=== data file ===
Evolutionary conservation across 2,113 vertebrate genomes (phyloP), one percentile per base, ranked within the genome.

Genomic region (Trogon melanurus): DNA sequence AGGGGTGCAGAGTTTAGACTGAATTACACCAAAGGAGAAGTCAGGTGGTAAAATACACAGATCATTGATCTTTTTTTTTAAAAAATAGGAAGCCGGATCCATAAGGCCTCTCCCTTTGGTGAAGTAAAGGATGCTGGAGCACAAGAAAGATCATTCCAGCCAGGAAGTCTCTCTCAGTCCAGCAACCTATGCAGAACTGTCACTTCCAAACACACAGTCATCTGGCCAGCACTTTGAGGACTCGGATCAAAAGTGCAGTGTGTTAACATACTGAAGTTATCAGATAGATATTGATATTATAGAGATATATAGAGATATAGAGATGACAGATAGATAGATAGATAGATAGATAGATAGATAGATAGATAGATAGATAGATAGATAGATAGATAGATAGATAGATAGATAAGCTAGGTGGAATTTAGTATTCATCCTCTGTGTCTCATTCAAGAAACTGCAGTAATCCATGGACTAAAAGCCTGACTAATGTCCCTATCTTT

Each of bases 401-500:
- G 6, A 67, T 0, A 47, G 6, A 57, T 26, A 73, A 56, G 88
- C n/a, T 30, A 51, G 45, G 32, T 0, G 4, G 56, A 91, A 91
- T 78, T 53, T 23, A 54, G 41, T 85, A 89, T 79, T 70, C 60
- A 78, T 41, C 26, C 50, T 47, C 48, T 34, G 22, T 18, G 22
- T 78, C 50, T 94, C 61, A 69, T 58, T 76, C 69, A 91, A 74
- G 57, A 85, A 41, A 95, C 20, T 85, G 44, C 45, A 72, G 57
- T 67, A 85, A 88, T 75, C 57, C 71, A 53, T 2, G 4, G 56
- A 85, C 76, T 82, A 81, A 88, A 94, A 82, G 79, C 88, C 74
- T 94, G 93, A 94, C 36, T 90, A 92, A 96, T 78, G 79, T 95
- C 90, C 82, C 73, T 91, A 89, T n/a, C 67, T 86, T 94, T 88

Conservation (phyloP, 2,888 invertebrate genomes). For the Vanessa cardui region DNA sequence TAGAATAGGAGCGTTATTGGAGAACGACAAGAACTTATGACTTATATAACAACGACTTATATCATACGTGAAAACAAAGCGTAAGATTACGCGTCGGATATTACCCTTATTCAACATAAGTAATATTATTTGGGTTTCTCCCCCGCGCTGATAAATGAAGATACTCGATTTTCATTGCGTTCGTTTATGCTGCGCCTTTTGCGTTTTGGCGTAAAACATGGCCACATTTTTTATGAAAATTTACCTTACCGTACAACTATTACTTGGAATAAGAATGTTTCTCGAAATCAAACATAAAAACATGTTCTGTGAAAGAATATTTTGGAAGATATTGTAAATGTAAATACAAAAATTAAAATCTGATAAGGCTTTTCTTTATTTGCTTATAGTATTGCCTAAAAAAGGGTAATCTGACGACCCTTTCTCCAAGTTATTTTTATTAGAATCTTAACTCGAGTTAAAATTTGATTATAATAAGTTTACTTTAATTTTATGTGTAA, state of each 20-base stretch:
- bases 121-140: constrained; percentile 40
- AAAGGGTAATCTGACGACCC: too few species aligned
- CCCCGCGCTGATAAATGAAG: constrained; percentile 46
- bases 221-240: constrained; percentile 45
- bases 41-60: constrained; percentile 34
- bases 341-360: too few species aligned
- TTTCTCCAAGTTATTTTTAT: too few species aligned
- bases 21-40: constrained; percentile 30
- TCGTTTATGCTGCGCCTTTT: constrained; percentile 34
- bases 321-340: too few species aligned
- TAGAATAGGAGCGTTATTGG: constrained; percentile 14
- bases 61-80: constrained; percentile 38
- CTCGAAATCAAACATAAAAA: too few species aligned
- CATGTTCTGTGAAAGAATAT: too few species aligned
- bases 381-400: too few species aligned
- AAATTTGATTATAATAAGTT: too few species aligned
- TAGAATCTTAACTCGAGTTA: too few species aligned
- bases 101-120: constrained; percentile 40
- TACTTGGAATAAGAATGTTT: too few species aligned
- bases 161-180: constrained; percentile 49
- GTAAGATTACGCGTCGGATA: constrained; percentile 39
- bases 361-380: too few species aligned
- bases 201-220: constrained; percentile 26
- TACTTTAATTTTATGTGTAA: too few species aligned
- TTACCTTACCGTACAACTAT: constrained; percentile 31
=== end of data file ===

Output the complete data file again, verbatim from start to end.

Evolutionary conservation across 2,113 vertebrate genomes (phyloP), one percentile per base, ranked within the genome.

Genomic region (Trogon melanurus): DNA sequence AGGGGTGCAGAGTTTAGACTGAATTACACCAAAGGAGAAGTCAGGTGGTAAAATACACAGATCATTGATCTTTTTTTTTAAAAAATAGGAAGCCGGATCCATAAGGCCTCTCCCTTTGGTGAAGTAAAGGATGCTGGAGCACAAGAAAGATCATTCCAGCCAGGAAGTCTCTCTCAGTCCAGCAACCTATGCAGAACTGTCACTTCCAAACACACAGTCATCTGGCCAGCACTTTGAGGACTCGGATCAAAAGTGCAGTGTGTTAACATACTGAAGTTATCAGATAGATATTGATATTATAGAGATATATAGAGATATAGAGATGACAGATAGATAGATAGATAGATAGATAGATAGATAGATAGATAGATAGATAGATAGATAGATAGATAGATAGATAGATAGATAAGCTAGGTGGAATTTAGTATTCATCCTCTGTGTCTCATTCAAGAAACTGCAGTAATCCATGGACTAAAAGCCTGACTAATGTCCCTATCTTT

Each of bases 401-500:
- G 6, A 67, T 0, A 47, G 6, A 57, T 26, A 73, A 56, G 88
- C n/a, T 30, A 51, G 45, G 32, T 0, G 4, G 56, A 91, A 91
- T 78, T 53, T 23, A 54, G 41, T 85, A 89, T 79, T 70, C 60
- A 78, T 41, C 26, C 50, T 47, C 48, T 34, G 22, T 18, G 22
- T 78, C 50, T 94, C 61, A 69, T 58, T 76, C 69, A 91, A 74
- G 57, A 85, A 41, A 95, C 20, T 85, G 44, C 45, A 72, G 57
- T 67, A 85, A 88, T 75, C 57, C 71, A 53, T 2, G 4, G 56
- A 85, C 76, T 82, A 81, A 88, A 94, A 82, G 79, C 88, C 74
- T 94, G 93, A 94, C 36, T 90, A 92, A 96, T 78, G 79, T 95
- C 90, C 82, C 73, T 91, A 89, T n/a, C 67, T 86, T 94, T 88

Conservation (phyloP, 2,888 invertebrate genomes). For the Vanessa cardui region DNA sequence TAGAATAGGAGCGTTATTGGAGAACGACAAGAACTTATGACTTATATAACAACGACTTATATCATACGTGAAAACAAAGCGTAAGATTACGCGTCGGATATTACCCTTATTCAACATAAGTAATATTATTTGGGTTTCTCCCCCGCGCTGATAAATGAAGATACTCGATTTTCATTGCGTTCGTTTATGCTGCGCCTTTTGCGTTTTGGCGTAAAACATGGCCACATTTTTTATGAAAATTTACCTTACCGTACAACTATTACTTGGAATAAGAATGTTTCTCGAAATCAAACATAAAAACATGTTCTGTGAAAGAATATTTTGGAAGATATTGTAAATGTAAATACAAAAATTAAAATCTGATAAGGCTTTTCTTTATTTGCTTATAGTATTGCCTAAAAAAGGGTAATCTGACGACCCTTTCTCCAAGTTATTTTTATTAGAATCTTAACTCGAGTTAAAATTTGATTATAATAAGTTTACTTTAATTTTATGTGTAA, state of each 20-base stretch:
- bases 121-140: constrained; percentile 40
- AAAGGGTAATCTGACGACCC: too few species aligned
- CCCCGCGCTGATAAATGAAG: constrained; percentile 46
- bases 221-240: constrained; percentile 45
- bases 41-60: constrained; percentile 34
- bases 341-360: too few species aligned
- TTTCTCCAAGTTATTTTTAT: too few species aligned
- bases 21-40: constrained; percentile 30
- TCGTTTATGCTGCGCCTTTT: constrained; percentile 34
- bases 321-340: too few species aligned
- TAGAATAGGAGCGTTATTGG: constrained; percentile 14
- bases 61-80: constrained; percentile 38
- CTCGAAATCAAACATAAAAA: too few species aligned
- CATGTTCTGTGAAAGAATAT: too few species aligned
- bases 381-400: too few species aligned
- AAATTTGATTATAATAAGTT: too few species aligned
- TAGAATCTTAACTCGAGTTA: too few species aligned
- bases 101-120: constrained; percentile 40
- TACTTGGAATAAGAATGTTT: too few species aligned
- bases 161-180: constrained; percentile 49
- GTAAGATTACGCGTCGGATA: constrained; percentile 39
- bases 361-380: too few species aligned
- bases 201-220: constrained; percentile 26
- TACTTTAATTTTATGTGTAA: too few species aligned
- TTACCTTACCGTACAACTAT: constrained; percentile 31